See here:

The Democrats reaction to this was to point out that it would “gut” nearly 30 percent of the federal education budget to fund private school vouchers, and “decimate public schools across America.”

For more details on that also see here:

I think to make the point a little sharper, this article puts it bluntly; "Trump’s proposals, if enacted as proposed, would end public education in the United States"

"The struggle educators face within the political process mirrors that of the system at large. Teachers are told they must pick the lesser of the two evils. But attacks on public schools have intensified in the last 20 years under Democrat and Republican presidents alike. Educators must be prepared to partake in mass mobilizations in cities throughout the United States. Teachers must show solidarity across state lines while building coalitions with students and parents. It is not just Republicans and Trump we are up against, it is also the Democrats and the whole capitalist system and its never-ending zeal for profits."

See here: https://www.liberationnews.org/trump-picks-right-wing-billionaire-secretary-education/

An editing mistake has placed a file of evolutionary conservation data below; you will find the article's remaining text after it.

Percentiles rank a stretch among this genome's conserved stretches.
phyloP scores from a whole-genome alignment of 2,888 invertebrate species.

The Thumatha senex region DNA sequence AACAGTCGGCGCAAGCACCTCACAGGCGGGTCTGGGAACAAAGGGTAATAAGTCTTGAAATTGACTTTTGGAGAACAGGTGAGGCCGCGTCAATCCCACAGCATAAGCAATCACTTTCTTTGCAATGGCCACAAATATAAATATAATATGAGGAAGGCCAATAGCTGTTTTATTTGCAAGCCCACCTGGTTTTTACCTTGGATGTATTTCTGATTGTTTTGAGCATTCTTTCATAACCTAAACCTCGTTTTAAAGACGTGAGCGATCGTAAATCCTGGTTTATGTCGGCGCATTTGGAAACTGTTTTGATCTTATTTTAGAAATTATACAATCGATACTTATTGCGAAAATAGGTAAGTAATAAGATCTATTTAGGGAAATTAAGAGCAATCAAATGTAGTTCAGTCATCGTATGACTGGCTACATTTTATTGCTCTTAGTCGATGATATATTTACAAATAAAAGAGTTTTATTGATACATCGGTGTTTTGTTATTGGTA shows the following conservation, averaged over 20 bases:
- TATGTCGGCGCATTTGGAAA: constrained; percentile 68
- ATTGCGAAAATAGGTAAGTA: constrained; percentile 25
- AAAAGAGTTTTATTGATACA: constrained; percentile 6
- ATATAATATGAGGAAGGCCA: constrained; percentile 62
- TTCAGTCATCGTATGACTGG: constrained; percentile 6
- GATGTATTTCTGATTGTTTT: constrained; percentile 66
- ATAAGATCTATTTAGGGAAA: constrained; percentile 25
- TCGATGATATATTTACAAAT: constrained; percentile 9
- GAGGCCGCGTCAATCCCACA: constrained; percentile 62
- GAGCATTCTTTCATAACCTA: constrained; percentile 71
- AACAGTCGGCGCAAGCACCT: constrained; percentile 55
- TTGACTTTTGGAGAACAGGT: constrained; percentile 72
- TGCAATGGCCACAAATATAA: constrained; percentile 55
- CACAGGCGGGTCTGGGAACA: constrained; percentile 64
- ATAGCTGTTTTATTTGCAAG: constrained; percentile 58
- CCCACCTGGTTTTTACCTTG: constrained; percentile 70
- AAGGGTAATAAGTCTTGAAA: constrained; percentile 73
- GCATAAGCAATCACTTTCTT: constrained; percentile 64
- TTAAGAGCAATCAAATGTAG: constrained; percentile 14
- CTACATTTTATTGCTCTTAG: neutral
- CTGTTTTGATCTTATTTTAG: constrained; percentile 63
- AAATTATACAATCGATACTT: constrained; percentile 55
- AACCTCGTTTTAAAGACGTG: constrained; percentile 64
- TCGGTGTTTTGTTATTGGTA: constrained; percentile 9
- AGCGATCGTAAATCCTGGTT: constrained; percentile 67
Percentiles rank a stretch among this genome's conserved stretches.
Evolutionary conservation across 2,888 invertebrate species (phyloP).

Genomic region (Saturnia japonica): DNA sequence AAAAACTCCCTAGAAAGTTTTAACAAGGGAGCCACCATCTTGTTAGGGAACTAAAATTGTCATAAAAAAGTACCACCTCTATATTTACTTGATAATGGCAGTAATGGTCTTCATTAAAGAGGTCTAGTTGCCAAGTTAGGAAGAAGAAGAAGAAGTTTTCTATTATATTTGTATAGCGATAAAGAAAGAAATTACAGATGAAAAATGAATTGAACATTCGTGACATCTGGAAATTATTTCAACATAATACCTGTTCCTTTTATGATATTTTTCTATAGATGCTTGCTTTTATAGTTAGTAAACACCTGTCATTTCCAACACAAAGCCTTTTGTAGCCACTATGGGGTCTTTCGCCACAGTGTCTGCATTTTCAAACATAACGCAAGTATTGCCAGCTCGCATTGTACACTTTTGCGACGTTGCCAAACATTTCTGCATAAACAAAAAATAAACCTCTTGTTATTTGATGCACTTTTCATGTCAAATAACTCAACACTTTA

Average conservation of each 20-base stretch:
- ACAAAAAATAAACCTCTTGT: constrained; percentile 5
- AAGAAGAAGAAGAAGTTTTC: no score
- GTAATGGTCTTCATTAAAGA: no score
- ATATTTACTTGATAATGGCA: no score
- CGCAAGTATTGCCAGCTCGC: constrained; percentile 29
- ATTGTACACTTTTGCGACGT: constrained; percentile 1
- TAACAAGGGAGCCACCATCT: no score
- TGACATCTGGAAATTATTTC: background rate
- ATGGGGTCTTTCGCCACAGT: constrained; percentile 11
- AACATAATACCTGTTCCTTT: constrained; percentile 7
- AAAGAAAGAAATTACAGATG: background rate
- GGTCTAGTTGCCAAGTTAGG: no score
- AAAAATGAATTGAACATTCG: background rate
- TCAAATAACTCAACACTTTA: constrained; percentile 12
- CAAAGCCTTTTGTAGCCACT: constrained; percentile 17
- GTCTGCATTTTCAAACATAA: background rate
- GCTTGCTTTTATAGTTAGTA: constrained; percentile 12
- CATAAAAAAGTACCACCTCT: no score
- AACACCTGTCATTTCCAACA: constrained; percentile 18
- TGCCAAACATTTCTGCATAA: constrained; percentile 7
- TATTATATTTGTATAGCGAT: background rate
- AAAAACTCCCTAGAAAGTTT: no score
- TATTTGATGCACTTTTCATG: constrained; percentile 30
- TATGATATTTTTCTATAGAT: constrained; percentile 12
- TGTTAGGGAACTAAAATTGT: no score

..but if you want to hear from someone who really knows about this, someone who has worked at the coalface of US education for some time and has written plenty about the common core and charter schools that I'd recommend looking at is Chad Sansing and his blog in the US:


Or otherwise try reading the counter dialogue from organisations in American that exist to protect public education, like the Horace Mann League:

Whatever happens it seems these will be harsh times for educators in the USA for the next 4 years.


Pyramids, the next US Secretary of Education and other crazy things..

It has been a while since I managed to get around to writing here. A long while...

The world has turned on its head, turning into a basket case in just a few weeks with the US election. And I am still trying to get my head around it. 
The best comment I have heard yet on the US election so far:

"Maybe the USA is not yet ready for a real democracy"

It was issued in a statement by the government of Iraq.
So what next? There are leaks out on who may be pulled in to form Trump's new team in government. Scarily one of the names on that list is in fact none other than Sarah Palin, the ex Governor of Alaska, 'Tea Party' campaigner and paid Fox news commentator..who has now launched the 'Sarah Palin News Network'.